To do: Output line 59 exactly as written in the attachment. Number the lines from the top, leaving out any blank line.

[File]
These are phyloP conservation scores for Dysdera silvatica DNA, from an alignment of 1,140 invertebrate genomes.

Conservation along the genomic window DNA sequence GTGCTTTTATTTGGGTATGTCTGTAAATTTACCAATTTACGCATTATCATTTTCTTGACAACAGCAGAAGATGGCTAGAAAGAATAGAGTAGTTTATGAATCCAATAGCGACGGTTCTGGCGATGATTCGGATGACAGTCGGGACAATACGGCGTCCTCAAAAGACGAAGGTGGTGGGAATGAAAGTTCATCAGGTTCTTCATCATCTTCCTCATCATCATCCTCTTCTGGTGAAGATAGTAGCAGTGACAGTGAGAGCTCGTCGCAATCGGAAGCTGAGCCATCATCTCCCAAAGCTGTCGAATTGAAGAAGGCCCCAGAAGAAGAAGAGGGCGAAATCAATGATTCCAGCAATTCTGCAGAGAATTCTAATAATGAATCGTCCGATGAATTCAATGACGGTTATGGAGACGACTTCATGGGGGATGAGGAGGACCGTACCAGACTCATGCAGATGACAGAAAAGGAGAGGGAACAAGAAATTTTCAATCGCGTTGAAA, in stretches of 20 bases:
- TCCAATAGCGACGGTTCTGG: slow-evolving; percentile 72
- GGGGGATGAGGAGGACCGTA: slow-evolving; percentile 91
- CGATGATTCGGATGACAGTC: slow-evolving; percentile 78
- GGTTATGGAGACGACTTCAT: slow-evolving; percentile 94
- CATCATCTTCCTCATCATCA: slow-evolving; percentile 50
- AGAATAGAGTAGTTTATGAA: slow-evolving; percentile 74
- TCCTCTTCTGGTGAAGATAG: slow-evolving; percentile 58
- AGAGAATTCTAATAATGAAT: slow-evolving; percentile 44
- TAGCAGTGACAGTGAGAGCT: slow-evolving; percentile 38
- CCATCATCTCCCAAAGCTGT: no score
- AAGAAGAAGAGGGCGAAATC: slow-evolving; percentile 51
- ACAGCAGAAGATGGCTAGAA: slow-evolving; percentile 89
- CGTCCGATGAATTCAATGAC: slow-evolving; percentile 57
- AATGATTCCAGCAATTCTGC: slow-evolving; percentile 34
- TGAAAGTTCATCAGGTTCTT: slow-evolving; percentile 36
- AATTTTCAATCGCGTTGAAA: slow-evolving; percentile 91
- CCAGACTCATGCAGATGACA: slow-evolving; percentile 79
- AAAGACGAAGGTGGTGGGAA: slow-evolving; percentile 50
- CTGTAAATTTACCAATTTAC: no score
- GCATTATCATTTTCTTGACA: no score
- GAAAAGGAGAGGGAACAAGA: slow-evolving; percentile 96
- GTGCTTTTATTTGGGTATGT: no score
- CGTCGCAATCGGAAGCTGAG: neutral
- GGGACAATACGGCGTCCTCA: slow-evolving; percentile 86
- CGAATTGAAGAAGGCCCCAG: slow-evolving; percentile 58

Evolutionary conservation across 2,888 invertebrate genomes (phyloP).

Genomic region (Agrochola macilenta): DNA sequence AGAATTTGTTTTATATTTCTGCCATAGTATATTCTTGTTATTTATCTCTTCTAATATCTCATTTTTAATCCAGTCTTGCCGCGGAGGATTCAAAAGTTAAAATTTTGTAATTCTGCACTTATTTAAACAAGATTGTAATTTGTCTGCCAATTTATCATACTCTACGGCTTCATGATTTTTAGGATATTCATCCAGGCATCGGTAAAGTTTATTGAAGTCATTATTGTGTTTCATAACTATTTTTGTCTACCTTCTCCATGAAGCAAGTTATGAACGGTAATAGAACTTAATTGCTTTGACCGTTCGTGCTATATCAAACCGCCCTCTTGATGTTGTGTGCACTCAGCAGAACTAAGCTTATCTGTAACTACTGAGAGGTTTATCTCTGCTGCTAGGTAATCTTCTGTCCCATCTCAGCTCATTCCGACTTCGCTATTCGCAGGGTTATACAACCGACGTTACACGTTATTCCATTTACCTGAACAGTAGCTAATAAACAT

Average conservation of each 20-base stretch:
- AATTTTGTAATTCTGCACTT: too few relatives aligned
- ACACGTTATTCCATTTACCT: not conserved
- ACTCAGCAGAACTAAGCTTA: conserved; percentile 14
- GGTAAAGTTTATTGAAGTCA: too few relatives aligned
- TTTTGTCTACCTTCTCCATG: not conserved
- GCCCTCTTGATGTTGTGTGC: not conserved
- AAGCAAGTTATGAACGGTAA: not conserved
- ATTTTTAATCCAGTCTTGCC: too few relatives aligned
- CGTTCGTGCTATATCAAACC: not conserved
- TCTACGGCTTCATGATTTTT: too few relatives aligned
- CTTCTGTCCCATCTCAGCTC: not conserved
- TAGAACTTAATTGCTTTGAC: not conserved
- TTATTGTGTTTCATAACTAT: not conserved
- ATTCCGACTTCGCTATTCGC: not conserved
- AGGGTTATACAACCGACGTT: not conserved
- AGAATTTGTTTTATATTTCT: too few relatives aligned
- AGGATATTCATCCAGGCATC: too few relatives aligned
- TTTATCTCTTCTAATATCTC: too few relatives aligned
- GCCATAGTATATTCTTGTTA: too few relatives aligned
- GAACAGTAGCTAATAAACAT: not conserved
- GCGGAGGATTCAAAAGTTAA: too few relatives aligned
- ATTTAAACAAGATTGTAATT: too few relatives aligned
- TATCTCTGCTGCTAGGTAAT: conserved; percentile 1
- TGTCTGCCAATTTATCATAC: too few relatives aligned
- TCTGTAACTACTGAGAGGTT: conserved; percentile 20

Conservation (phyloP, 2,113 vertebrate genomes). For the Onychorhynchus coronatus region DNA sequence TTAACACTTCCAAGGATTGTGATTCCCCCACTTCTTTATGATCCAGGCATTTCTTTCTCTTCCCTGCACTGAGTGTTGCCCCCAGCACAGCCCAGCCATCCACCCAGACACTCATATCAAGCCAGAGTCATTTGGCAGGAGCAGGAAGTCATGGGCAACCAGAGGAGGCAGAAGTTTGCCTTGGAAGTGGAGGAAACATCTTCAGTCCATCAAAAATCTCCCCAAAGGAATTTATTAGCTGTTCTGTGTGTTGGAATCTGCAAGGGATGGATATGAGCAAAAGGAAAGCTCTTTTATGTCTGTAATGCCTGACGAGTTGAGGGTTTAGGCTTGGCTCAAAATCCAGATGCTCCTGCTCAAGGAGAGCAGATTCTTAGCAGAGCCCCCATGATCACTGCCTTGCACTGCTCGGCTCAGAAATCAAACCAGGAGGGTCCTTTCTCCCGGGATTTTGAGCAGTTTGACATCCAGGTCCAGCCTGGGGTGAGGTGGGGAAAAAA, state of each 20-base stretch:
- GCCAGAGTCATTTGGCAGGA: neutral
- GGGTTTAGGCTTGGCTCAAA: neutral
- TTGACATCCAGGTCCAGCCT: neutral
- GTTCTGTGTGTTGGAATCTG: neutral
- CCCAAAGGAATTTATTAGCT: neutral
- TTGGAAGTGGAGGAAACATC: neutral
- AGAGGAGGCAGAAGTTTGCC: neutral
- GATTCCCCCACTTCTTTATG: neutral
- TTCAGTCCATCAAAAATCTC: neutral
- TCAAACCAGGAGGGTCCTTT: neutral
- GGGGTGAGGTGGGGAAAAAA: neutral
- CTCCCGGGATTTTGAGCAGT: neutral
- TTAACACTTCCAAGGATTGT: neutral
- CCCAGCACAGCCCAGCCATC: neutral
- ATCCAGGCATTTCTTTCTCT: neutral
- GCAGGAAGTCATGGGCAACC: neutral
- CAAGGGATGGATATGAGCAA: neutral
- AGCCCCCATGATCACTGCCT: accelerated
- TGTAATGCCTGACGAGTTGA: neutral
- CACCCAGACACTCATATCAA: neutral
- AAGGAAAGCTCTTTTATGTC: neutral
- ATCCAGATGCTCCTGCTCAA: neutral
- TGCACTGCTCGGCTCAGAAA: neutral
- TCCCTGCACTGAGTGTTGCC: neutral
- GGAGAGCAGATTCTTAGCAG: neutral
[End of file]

- TTGACATCCAGGTCCAGCCT: neutral